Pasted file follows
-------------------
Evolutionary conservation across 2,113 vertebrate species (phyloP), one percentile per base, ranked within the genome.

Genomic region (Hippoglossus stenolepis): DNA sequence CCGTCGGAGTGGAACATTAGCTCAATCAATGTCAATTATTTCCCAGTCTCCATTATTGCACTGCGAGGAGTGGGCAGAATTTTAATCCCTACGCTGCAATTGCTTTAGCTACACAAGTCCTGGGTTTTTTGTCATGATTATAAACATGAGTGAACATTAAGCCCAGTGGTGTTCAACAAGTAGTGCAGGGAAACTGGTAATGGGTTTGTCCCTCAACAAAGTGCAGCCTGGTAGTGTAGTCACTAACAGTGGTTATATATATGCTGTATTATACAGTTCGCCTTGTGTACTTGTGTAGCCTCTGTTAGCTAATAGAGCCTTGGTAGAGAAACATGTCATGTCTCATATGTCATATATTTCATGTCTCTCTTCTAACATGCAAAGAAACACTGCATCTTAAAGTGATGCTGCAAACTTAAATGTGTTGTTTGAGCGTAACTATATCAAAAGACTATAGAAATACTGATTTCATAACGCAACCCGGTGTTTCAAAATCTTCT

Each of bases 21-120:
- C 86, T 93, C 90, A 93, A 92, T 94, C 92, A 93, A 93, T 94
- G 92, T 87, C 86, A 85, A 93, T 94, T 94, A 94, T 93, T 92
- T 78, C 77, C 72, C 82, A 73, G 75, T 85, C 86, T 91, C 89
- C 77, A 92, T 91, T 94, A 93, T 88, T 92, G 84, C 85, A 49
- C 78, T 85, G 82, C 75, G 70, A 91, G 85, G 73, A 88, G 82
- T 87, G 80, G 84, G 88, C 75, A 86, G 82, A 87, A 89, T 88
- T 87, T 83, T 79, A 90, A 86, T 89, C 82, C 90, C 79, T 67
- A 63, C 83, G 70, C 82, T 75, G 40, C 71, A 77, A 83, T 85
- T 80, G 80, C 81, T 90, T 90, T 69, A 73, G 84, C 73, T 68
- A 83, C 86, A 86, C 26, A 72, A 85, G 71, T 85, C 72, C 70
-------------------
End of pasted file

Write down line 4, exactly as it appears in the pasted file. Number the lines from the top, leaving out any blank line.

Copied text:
- C 86, T 93, C 90, A 93, A 92, T 94, C 92, A 93, A 93, T 94